And, since there were billions of impoverished workers around the world who could make clothes — and, eventually, make computers, cars or any other product — millions of U.S. workers were no longer needed as much as they had been, and workers lost power. Workers overseas didn’t gain much power in this arrangement, either, because they knew the company that employed them was free to go elsewhere, with no resistance from their government, or ours. There were still billions of hungry people out there who wanted their jobs. So they had to work for so little they could not afford to buy most of what they made.

Unfortunately, U.S. workers and our unions were mostly unable, or unwilling, to follow the work to the country where it was moved.  The language, laws and culture of other countries were different, and the local government often cooperated with the U.S. companies against their own workers, even to the extent of allowing union organizers to be killed – because that country needed the work, and would do whatever the employer wanted. This still happens today in some countries where U.S. corporations do business.

So, we live in a different world today, because there are many more potential workers in the world than employers need, and employers often don’t need ANY of the workers in one factory or even in one country. So far, though millions of workers now move from their own country to another to find work, most Americans won’t do that, and workers around the globe have not united on a large enough scale, across borders, so that employers need to negotiate with them.

However, some unions are learning to cooperate better than others. For example, German union members at Deutsche Telekomm, a German phone company, are now helping U.S. employees of phone company T-Mobile — which is mostly owned by Deutsche Telekomm — to organize and improve working conditions here. And another German company, Volkswagen, is encouraging U.S. workers at a Tennessee Volkswagen plant to organize and discuss terms of employment with management. This is not too surprising, because the German economy is built on labor-management cooperation, and works very well. The German system will not usually allow employers to ignore their workers’ concerns to the extent American employers are “free” to do. In that environment, VW workers have some power, and can make reasonable demands on management in return for their labor. Sometimes, they can even demand fair treatment for workers in the U.S.A.. And when U.S. and German workers cooperate, they are all stronger.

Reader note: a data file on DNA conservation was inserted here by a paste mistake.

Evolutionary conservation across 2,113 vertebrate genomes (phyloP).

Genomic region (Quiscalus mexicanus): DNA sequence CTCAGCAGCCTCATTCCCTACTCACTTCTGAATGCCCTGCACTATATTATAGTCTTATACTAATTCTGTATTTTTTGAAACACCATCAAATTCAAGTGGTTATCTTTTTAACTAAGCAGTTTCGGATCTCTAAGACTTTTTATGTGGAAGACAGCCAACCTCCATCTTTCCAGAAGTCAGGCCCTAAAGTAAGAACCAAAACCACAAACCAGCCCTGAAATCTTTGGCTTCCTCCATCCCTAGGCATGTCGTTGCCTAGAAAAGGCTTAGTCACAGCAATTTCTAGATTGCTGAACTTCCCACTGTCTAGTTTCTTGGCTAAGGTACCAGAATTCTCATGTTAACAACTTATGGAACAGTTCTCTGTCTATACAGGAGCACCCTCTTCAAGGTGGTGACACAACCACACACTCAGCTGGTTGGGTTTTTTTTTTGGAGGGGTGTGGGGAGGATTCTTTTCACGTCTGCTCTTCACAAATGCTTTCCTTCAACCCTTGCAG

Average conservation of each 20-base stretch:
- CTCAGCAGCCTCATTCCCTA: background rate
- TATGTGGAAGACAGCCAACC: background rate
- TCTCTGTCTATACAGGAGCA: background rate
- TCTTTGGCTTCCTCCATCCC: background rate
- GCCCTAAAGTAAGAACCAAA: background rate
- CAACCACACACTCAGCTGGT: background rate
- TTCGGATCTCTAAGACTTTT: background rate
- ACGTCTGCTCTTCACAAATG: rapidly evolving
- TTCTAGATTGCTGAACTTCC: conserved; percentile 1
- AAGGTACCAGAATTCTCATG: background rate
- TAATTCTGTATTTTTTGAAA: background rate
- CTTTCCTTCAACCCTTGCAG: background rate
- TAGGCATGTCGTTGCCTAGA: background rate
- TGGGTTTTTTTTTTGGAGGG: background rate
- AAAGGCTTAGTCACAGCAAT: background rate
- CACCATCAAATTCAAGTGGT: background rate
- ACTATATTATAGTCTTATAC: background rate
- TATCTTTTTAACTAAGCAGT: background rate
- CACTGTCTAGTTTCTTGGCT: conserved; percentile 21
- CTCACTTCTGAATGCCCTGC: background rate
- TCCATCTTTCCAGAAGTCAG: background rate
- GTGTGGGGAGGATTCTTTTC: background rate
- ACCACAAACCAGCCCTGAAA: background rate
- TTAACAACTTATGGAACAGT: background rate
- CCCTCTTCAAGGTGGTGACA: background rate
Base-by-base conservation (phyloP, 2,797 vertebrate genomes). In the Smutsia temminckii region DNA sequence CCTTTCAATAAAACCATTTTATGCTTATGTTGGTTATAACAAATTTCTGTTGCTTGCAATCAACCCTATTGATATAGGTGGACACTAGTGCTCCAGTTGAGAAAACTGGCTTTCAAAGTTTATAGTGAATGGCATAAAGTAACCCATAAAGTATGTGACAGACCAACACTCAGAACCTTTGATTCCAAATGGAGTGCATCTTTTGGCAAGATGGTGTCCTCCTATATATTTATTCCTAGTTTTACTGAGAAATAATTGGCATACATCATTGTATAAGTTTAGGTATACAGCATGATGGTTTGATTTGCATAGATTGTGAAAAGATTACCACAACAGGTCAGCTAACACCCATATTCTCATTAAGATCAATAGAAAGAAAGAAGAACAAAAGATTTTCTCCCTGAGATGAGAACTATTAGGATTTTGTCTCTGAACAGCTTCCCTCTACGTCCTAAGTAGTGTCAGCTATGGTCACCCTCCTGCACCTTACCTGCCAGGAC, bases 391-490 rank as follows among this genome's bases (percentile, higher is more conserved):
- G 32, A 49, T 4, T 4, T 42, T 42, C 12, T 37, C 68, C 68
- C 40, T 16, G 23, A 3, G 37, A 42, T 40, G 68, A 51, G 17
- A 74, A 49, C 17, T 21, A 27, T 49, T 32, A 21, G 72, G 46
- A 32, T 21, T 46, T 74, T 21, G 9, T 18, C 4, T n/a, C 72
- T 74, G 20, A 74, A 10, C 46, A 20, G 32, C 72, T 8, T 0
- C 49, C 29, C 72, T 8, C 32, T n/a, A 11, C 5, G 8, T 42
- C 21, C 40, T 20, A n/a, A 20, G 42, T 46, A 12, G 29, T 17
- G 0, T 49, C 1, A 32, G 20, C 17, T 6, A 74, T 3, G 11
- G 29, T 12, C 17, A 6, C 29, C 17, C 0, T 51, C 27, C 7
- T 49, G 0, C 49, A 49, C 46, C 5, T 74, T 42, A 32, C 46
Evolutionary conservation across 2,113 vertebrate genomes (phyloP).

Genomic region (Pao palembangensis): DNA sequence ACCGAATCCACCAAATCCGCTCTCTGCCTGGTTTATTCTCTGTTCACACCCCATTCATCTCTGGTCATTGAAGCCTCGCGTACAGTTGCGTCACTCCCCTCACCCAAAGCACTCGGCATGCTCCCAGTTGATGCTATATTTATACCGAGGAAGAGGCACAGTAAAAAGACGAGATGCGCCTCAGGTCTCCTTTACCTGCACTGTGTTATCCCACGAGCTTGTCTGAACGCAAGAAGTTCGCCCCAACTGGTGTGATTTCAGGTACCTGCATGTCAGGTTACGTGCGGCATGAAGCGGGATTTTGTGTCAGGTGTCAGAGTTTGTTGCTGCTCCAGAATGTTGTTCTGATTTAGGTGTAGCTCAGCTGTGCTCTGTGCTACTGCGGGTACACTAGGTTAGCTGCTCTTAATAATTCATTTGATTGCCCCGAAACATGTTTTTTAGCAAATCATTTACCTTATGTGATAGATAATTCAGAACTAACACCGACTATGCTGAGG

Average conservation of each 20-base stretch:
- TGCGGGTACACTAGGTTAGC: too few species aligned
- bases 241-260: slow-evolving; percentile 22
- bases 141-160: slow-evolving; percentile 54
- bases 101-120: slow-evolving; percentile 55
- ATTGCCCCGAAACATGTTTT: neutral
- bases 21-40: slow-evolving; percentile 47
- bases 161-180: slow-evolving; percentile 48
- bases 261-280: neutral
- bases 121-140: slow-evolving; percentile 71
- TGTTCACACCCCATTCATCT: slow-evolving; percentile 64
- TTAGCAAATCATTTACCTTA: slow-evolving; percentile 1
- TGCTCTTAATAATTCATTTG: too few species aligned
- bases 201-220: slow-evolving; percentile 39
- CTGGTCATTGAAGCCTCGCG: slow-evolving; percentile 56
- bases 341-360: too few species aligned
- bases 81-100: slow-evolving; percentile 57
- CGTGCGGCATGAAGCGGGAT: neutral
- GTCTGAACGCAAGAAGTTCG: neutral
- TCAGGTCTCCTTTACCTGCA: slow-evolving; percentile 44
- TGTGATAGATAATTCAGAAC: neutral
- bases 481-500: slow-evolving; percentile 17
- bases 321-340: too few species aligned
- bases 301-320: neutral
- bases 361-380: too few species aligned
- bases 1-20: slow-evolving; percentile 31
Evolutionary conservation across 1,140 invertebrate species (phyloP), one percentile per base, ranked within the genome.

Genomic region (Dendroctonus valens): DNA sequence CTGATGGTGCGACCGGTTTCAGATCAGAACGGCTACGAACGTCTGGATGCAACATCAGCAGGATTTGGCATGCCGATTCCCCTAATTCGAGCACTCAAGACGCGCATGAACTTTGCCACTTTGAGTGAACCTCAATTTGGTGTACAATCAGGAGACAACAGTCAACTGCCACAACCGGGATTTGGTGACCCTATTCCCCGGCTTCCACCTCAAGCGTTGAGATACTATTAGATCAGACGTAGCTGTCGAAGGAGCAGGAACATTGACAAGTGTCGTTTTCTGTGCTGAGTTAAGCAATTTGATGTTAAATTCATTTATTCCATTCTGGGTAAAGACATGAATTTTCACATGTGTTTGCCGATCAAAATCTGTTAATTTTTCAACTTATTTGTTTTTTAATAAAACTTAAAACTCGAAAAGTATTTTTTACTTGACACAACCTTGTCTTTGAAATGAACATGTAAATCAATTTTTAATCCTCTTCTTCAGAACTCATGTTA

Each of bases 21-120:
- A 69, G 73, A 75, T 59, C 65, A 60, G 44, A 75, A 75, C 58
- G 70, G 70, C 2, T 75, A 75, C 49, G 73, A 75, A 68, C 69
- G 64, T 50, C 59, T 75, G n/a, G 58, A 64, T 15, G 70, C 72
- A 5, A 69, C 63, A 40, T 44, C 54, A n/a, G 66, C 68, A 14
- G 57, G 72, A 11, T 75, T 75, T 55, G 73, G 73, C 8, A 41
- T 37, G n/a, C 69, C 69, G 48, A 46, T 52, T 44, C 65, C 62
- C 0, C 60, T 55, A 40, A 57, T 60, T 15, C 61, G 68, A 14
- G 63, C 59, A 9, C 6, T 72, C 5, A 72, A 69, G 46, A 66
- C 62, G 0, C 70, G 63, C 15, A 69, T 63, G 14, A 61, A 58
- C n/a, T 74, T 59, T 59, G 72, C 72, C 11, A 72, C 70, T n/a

Could this change? Of course. Germany, and some other countries, show the way. Most global corporations still need to do business in the world’s richest country, the USA. If American voters demanded that companies selling here negotiate with their workers, those companies would need us, and need to do it.

But first, U.S. workers must realize they are alone by choice. To win, they need each other, and not just those who happen to be in the same workplace or union. They need to unite with each other, with community groups, and with workers in other countries. Only globally organized workers can match or defeat global corporations.

[i] Samuel B. Bacharach and Edward J. Lawler, in “Bargaining: Power, Tactics and Outcomes,” printed in “Bargaining,” Jossey-Bass Publishers, San Francisco, 1981. My summary is a simplification of their theory.